Something old, something new, something borrowed and something blue and a silver sixpence in her shoe.
No matter how grand the venue is, how many guests you have or how beautiful the flower arrangements, there is always a little touch that a bride may feel she needs to complete her look or add a bit of luck!
The ‘ something old something new ’ tradition derived from the Victorian era. The things in this rhyme were said to represent varying aspects of luck that the bride would benefit from were she to wear them on her wedding day and even in more modern times, this wedding tradition shows no signs of slowing down!
Though it may not be believed in the same way it would have been circa 1837, modern brides are paying homage to this tradition while giving it a modern twist merging the ideas of something old, something new!
The meaning behind something old, something new…
The idea of something old represents the connection between the bride’s family and the past e.g. mother and grandmother. Because this symbolises continuity, many brides opt to wear a piece of jewellery or wedding dress that has been passed down the family.
A locket with pictures of close family members no longer with you or photos of your loved ones around the entrance to the reception.
If a family heirloom is nowhere to be found, then vintage is also very in; a stylish fashion accessory to symbolise your family can make all the statement you wish it you!
Acquiring something new shows that a bride is looking forward to all the good luck coming her way in the future. Usually, the wedding gown is usually this item. Wedding rings, flowers or a new bridal headpiece could also be the ‘something new’ a bride may be looking for.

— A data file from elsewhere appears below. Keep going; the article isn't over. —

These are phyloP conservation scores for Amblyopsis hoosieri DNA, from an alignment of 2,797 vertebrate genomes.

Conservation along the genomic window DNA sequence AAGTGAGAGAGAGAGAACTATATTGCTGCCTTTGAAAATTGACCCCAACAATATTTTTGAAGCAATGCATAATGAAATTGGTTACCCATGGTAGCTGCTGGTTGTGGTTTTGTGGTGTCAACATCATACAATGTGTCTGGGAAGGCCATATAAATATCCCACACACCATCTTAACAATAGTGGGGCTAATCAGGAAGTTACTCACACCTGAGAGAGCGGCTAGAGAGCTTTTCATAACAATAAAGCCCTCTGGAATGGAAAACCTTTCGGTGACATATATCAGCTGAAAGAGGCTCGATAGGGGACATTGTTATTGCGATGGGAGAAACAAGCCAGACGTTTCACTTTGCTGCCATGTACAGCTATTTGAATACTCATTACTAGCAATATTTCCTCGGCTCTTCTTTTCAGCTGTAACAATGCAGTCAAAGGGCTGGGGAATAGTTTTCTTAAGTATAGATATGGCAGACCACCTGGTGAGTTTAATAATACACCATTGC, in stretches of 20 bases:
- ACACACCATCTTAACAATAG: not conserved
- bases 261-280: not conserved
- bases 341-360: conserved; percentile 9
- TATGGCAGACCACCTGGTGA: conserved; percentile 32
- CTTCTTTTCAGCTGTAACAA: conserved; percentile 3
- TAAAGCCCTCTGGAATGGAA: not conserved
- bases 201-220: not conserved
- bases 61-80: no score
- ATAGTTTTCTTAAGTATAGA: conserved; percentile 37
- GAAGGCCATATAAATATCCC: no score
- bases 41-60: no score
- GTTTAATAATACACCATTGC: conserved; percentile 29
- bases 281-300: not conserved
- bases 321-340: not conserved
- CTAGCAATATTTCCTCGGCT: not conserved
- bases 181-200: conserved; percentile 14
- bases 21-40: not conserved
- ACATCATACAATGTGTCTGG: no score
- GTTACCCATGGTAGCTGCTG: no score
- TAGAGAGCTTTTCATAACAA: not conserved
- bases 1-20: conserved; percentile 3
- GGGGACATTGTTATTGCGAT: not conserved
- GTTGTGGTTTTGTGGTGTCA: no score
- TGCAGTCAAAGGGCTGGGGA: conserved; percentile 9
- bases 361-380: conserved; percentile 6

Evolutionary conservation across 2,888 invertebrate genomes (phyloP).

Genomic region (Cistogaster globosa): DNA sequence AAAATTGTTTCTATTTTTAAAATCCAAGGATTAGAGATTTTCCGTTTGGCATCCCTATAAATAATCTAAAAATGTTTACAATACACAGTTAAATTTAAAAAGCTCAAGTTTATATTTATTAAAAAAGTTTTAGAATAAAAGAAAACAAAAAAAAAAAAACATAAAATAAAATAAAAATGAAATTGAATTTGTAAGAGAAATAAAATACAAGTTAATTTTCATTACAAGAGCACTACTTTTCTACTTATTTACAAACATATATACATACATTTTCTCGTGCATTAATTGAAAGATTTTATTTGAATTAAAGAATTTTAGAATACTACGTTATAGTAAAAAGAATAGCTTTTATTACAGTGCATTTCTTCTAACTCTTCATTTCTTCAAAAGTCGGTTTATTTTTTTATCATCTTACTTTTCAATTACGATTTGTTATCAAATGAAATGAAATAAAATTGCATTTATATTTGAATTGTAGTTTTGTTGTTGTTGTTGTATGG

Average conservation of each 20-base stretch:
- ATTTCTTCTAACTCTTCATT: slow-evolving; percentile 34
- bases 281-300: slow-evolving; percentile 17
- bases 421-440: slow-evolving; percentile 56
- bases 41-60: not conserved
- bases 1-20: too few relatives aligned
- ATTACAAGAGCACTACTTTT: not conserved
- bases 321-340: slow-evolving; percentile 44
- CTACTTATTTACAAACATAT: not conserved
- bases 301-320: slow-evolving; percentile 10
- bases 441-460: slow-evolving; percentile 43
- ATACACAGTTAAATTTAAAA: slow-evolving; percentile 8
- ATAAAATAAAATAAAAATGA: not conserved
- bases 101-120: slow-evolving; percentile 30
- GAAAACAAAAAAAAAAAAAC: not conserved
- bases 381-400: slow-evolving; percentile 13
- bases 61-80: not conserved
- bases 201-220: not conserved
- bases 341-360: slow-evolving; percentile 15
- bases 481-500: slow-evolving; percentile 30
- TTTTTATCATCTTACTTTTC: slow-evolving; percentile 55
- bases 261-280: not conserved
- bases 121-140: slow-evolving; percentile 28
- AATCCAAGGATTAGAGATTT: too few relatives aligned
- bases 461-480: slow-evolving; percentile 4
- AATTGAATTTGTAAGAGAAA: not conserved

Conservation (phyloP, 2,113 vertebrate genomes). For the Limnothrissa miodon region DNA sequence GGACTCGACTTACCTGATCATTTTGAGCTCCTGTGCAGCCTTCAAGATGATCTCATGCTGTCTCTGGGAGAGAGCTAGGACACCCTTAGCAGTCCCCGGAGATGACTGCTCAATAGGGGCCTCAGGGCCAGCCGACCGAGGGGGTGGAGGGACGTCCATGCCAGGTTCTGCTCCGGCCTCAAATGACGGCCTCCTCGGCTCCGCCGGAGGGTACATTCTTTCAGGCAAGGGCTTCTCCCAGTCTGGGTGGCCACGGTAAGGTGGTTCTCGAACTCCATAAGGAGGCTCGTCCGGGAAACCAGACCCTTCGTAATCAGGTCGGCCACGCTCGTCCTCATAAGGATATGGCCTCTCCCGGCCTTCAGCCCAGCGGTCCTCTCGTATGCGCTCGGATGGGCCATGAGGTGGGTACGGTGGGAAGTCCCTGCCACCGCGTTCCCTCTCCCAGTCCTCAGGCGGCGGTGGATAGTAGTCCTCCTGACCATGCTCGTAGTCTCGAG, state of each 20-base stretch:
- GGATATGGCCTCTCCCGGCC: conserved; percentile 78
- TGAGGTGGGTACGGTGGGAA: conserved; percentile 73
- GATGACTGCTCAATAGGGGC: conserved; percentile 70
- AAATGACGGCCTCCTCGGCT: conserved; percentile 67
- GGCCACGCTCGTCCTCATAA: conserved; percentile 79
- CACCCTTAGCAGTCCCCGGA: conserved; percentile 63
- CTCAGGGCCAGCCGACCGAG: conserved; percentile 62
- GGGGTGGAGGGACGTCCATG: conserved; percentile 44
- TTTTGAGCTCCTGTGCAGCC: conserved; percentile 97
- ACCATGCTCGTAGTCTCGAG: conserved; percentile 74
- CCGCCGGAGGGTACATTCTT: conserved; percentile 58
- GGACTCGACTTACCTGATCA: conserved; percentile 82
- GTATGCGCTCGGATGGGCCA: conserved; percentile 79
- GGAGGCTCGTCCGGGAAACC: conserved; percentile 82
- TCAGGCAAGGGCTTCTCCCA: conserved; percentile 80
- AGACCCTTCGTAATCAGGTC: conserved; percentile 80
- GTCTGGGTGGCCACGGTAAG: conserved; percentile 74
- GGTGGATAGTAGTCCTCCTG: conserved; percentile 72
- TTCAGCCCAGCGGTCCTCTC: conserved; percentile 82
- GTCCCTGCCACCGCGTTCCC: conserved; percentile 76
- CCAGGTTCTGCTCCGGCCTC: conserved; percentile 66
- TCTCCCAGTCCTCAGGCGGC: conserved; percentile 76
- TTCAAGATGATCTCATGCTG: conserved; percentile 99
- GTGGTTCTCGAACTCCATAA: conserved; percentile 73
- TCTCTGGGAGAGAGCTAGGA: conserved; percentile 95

A modern twist could be new jewellery, a personalised item for the happy couple and yes, lingerie are all suitable items to include for your something new.
The idea behind something borrowed is that the family of the bride will be there for her as she embarks on this new journey. The borrowed item traditionally came from a happily married woman, so she would ‘lend’ some of her happiness to the new bride. Of course anyone special to you can give you a borrowed item, so long as you give it back afterwards!
Try borrowing piece of jewellery a close friend always wears to remind you of their friendship, or for the more modern brides, there are a bunch of accessories you can rent including clutch bags and veils.
The something blue once symbolised faithfulness, purity, love, modesty and fidelity usually shown in the wedding garter or on the hem of both the bride and groom’s wedding attire.
Whilst not many people these days are rocking the something blue because of a desire to portray purity, modesty and fidelity, many are doing it as a sweet little addition to their nuptials. Adding a blue stitched detail on your dress (perhaps the date of your wedding day), blue designer heels, blue nail polish, or even a blue martini for your guests are all great new ways to incorporate the ‘something blue’ theme into your wedding.
"Something old, something new and a sixpence in your shoe." The sixpence was to be placed in the left shoe of the bride to symbolise a wealthy future for her and her loved one.
Although many brides don’t pay attention to this part of the rhyme, if you wish to make your collection complete, why not make a whole in the coin and thread some gems or pearls through.
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